The Coen Brothers have been on my mind as of late. They usually are, granted, but especially so now that we’ve made the (ill-advised?) decision to dive into a complete Coen retrospective in our Director Series column. That means we’ve signed up for a lot of likable characters making drastically dumb decisions against a lovingly-rendered period America and a deep bench of memorable supporting players. You want pitch-black comedy? You got it. You want films that actually earn the moniker neo-noir? You got it, again and again. So how about a little break from the Coen-verse? Perhaps a new indie flick on Amazon to shake things up? Sure. Nice change of pace.
Blow the Man Down, the great debut feature from Bridget Savage Cole and Danielle Krudy, certainly deserves to be enjoyed and appraised on its own merits. Set in a salt-brined fishing village in Maine, the film follows sisters Mary Beth and Priscilla (Morgan Saylor and Sophie Lowe) as they navigate various threads of surprising violence, bad decisions, seedy characters and down-home busybodies. The leaps the sisters need to take to stay ahead of the curve become increasingly dangerous, and eventually an entire criminal underbelly is unearthed from the seemingly quiet ground on which the town rests.
Since Blow the Man Down‘s debut at Tribeca last year, most have been quick to use “Coen-esque” as a descriptor. We’ve lamented that kind of 1-to-1 snap-judgment in film criticism before, as when the phenomenal You Were Never Really Here was reduced to “Taxi Driver for a new generation.” Just last year it was another flick being called “Coen-esque”: The Death of Dick Long, which followed a pair of idiotic rednecks as they…well, navigated various threads of surprising violence, bad decisions, seedy characters and down-home busybodies. The setup for these films might make for such easy comparisons, but rarely does the execution actually follow suit. And Blow the Man Down serves as a perfect case-in-point, starting in a similar place to Fargo or Blood Simple but ending up in another world entirely.
Apart from the atmospheric wind-chill of dread and murder, the fictional coastal town of Easter Cove carries with it a distinct sense of history. This did not happen by accident, and it’s perhaps another point of divergence from the Brothers Coen. Explicitly, the sunken history of Easter Cove comes into play throughout the events of the story. At the start of the film we meet Pris and Mary Beth Connolly at their mother’s funeral, establish the Connolly family business, peep through a local bed and breakfast and a local tavern. Nearly all of these events and locales return later under a different, more sinister guise. Outlandish as the tale gets, the feeling that Easter Cove is “real” always keeps Blow the Man Down grounded.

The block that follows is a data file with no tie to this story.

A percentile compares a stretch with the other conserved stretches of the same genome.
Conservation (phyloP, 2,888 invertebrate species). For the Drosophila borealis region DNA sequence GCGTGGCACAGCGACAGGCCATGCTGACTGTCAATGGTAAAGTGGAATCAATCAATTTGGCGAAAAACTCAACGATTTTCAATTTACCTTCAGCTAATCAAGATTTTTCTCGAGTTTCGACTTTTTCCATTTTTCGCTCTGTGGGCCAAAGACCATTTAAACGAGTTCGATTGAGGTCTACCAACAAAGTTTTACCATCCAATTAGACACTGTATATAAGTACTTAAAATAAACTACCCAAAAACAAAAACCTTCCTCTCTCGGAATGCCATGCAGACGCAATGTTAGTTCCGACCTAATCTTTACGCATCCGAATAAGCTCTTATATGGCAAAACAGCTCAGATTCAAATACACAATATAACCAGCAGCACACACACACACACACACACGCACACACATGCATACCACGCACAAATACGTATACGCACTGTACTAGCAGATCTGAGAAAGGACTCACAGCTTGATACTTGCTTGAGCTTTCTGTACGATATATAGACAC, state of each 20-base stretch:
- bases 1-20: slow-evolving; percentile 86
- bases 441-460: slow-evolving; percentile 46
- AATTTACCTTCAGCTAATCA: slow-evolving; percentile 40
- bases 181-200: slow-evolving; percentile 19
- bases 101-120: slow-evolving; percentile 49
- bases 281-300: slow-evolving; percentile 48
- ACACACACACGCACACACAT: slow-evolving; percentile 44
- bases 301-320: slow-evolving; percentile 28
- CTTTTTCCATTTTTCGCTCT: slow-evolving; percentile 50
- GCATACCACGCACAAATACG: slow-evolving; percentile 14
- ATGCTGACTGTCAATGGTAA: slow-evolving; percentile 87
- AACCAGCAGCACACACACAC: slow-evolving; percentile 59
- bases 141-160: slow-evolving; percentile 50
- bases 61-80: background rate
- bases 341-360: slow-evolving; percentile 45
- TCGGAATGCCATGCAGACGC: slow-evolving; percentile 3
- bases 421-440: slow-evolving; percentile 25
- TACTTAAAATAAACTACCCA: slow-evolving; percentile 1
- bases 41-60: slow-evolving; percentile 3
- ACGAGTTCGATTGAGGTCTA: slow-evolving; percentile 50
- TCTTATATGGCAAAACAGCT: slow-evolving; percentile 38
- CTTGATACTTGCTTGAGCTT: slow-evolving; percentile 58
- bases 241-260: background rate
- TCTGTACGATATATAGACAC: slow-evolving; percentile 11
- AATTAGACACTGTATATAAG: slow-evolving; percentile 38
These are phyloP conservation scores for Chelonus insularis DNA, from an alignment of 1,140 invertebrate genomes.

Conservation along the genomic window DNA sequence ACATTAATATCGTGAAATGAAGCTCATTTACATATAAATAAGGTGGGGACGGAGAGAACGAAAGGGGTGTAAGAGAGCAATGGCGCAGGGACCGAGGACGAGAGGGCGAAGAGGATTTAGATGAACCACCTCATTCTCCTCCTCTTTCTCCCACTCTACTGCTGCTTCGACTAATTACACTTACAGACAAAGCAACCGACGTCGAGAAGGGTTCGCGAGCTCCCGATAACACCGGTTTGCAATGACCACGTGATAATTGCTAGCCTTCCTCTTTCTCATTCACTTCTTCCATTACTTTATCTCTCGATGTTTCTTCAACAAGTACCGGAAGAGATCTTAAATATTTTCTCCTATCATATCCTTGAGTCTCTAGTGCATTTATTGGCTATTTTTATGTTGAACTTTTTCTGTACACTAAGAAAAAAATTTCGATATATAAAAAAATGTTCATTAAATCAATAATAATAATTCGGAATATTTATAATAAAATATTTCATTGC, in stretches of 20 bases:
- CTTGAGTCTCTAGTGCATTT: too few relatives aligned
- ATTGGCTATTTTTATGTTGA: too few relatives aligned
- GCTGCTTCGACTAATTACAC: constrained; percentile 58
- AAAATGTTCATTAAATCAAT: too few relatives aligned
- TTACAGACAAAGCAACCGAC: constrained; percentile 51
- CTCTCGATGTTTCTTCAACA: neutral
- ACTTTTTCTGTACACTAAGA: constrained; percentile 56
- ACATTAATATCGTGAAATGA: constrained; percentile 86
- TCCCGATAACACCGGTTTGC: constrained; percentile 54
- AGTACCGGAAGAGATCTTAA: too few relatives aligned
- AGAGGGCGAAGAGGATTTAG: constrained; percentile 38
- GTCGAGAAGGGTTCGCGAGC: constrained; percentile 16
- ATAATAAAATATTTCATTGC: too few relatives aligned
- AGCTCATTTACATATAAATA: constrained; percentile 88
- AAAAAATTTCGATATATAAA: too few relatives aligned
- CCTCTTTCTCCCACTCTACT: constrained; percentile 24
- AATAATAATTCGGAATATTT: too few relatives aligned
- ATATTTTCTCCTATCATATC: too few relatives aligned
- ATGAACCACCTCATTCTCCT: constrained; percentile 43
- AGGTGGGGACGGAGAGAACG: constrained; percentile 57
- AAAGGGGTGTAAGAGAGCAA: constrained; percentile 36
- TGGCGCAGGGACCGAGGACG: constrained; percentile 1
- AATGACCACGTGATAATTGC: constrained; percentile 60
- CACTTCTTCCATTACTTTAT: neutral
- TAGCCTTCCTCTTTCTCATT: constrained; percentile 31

Cole and Krudy shore up this sense of history by approaching it from both a micro- and macro-perspective. The former is all about the details, key to any successful world-building. There’s a fisherman character named Paulie (Owen Burke) who crops up from time to time, at the tavern when Mary Beth’s there for a drink, at the pier when Officer Brennan (Will Brittain) is trying to work his investigation. Paulie the townie serves little discernible purpose for the plot, but he’s vital to that tangible sense of history. In an intangible, macro-level sense, the group of singing fisherman that drift abstractly through Blow the Man Down serve much the same purpose as Paulie. They serve no plot purpose and occasionally wink at the camera, ghosts that are not actually present, perhaps, in Easter Cove, Maine. But their dirges build atmosphere on an emotional level, as much a part of the locale as the protagonists.
And one cannot mention the protagonists of Blow the Man Down without bringing up the antagonists — specifically Enid Devlin, played with earth-shaking menace by Margo Martindale. Martindale is great in pretty much every role she touches, but she’s particularly notable as Enid. There are bombastic moments from Enid, sure, fire-and-brimstone soliloquies that would play in a trailer or a performance reel at an awards show. But Enid’s somehow more threatening as she sits calmly in the dryer chair at her salon, fending off her neighbors with a thin barb and a thick smile. Martindale nails this subtler side of her character, and as with so much else in the film, it’s endlessly compelling to probe the hint of malice behind Enid’s friendly countenance.
So while comparisons to other films are perhaps not incorrect, the most memorable aspects of Blow the Man Down are almost invariably those of pure originality. It’ll be interesting to see where Cole and Krudy (who also wrote the film) go next, whether they lean into or away from such comparisons, whether we’ll watch their next film and call it “________ for a new generation.” Shorn of allusion, though, Blow the Man Down stands on its own as a worthwhile jaunt to a place you only think you’ve visited before.
Blow the Man Down is now streaming on Amazon Prime.